Commentary: And you thought YOUR electric bills were high?

The note posted in our vacation condo on Maui was direct and to the point: “Electricity on Maui is extremely expensive. Please turn off lights and fans when you don’t need them and when you leave the apartment.”

As it turns out, the first sentence was a bit of an understatement, as retail residential customers of Maui Electric Company on Maui pay rates that are almost the highest in the nation and are more than double the next highest rates outside Hawaii, according to the U.S. Energy Information Administration (EIA) and the utility’s own documents. Only rates on the three neighboring Hawaiian islands of Lanai, Molokai and Hawaii are higher.

The EIA’s Electric Power Monthly report issued in September showed residential retail customers in Hawaii paid, on average, 36.61 cents per kWh of electricity consumed during the month of July. However, that rate varies across the three utilities operated by parent company Hawaiian Electric Industries (NYSE:HE) and is adjusted monthly.

Maui Electric, which serves the islands of Maui, Lanai, and Molokai, is one of three utilities operated by HE. Hawaiian Electric Company serves the island of Oahu, and Hawaii Electric Light Company serves the island of Hawaii, or the “Big Island.”

According to HE’s “Effective Rate Summaries” filing with the Hawaii Public Utilities Commission on July 3, the energy charge for the first 350 kWh for customers of Maui Electric on Maui was 35.13 cents per kWh in July, while the utility’s customers on Lanai and Molokai were charged 44.44 cents and 43.36 cents, respectively.

Residential retail customers of Hawaiian Electric on Oahu had the lowest rate in the state, at 32.06 cents per kWh for the first 350 kWh, while customers of Hawaii Electric Light on The Big Island were charged 37.5 cents per kWh, the company said in its filing. But those numbers reflect only the energy charge. As with most utilities, there are adders.

Residential customers on Maui are assessed, on an ongoing basis, an energy cost adjustment factor, a purchased power adjustment, a revenue balancing adjustment that reflects a decoupling adjustment and a public benefit fund surcharge, totaling an additional 9.9 cents per kWh for a total of 45.03 cents per kWh. Top-tier prices for usage above 1,200 kWh added nearly three cents per kWh, for a total of 48 cents per kWh.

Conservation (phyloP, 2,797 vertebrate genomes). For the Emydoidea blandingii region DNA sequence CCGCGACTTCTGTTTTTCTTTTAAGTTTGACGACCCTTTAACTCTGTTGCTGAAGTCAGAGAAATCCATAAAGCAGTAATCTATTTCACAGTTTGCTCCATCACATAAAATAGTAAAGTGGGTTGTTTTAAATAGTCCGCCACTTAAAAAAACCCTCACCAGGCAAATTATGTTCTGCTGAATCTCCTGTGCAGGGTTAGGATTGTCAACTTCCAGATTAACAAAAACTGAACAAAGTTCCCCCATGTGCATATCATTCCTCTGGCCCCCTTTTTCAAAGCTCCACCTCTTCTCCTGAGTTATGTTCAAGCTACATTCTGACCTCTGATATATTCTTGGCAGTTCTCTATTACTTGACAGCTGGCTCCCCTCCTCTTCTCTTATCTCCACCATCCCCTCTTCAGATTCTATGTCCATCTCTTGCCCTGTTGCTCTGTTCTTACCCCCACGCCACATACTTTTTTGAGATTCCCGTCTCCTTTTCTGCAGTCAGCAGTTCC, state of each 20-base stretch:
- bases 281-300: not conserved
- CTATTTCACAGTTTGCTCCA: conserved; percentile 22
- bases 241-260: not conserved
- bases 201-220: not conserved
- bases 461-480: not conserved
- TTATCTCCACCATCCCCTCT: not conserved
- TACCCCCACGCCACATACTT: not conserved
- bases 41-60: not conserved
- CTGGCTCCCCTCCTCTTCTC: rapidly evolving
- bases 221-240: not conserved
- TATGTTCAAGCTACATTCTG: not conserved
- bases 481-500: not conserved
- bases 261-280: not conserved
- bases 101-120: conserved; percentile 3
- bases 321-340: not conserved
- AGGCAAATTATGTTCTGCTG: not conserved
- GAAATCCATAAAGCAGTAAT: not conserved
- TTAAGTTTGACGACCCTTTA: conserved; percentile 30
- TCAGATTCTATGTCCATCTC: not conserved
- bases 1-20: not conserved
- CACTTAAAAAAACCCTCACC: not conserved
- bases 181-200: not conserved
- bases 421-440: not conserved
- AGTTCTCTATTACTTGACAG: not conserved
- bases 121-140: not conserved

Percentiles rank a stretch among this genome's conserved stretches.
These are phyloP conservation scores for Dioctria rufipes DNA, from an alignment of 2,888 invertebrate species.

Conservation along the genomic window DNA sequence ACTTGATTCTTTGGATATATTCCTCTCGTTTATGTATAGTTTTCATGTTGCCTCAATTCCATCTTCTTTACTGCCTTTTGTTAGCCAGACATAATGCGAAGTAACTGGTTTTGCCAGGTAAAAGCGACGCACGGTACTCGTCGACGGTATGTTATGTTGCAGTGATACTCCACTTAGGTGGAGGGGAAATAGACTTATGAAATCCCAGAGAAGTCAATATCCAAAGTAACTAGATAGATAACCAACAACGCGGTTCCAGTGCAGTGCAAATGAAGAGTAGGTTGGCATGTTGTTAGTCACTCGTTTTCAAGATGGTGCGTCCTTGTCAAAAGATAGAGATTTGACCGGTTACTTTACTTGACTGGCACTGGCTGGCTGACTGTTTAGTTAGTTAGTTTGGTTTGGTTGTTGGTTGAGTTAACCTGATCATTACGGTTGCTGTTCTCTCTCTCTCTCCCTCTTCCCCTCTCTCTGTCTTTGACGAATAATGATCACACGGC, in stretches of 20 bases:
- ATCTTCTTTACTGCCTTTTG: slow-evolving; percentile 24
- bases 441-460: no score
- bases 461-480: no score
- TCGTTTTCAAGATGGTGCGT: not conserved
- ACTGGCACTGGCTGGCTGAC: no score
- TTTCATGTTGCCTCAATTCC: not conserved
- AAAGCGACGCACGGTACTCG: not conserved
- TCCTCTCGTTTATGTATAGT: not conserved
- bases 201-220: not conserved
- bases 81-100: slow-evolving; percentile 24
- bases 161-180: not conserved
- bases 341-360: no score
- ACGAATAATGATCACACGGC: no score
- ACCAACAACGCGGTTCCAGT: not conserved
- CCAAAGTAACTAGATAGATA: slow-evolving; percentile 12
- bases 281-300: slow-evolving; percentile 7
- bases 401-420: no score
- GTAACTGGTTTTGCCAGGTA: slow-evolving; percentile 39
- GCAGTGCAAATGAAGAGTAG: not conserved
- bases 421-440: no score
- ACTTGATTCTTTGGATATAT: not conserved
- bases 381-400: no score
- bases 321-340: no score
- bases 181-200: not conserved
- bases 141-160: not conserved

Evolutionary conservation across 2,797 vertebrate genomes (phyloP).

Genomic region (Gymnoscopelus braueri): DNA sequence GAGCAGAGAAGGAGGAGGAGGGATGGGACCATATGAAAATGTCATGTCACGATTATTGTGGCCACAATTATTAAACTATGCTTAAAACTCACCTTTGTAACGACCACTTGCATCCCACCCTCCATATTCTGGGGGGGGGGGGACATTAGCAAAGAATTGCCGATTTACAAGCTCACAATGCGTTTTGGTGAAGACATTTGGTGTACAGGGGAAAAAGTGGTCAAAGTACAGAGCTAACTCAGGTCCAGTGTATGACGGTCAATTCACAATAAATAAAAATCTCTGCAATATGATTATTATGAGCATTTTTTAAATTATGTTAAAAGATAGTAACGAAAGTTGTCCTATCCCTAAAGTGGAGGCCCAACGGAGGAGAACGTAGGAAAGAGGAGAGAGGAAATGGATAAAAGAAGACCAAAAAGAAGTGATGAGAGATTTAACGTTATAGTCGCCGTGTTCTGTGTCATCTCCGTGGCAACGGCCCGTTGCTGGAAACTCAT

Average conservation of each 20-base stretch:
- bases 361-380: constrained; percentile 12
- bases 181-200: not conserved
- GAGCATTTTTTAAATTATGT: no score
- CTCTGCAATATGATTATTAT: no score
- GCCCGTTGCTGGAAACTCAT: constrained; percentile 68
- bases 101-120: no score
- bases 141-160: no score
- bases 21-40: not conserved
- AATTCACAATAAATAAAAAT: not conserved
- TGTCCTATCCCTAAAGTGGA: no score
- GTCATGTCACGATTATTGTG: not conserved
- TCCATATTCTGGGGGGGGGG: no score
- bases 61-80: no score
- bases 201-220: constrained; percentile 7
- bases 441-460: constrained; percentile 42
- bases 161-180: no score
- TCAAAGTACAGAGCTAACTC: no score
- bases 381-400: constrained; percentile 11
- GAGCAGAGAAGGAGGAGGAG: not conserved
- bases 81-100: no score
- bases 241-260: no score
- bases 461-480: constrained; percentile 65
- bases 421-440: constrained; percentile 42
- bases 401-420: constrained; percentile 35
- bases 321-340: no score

According to the EIA report, average prices in New York State were the next highest in the U.S., at 20.04 cents per kWh, making New York’s rates less than half of the rates on Maui.

The average residential retail customer on Maui uses about 600 kWh of electricity per month, a Maui Electric spokesperson told TransmissionHub Sept. 25. Factoring in the rates per kilowatt-hour as well as the fixed basic monthly charge of $8.50 for single-phase service, a bill for such a customer would be $284.55. During July, I used 575 kWh at my home near Seattle – almost the same as the average residential customer on Maui – and my bill from Puget Sound Energy was $59.76.

“The cost of electricity in Hawaii is generally higher than on the U.S. mainland because the electric systems on each island are independent,” Maui Electric explained on its website. “There are no neighboring utilities from which to draw power in the event of a problem.  Thus, we must build additional backup capabilities into our systems.” 

Renewables helping but hitting hindrances

The HE companies are required by law to achieve 15% of electricity sales from renewable resources by 2015 and 40% by 2030, and in April reported they had achieved 13.9% during 2012. And while the incorporation of more renewables could bring financial benefits along with their environmental benefits, the utility appears to be having some difficulty using existing renewables to their maximum potential.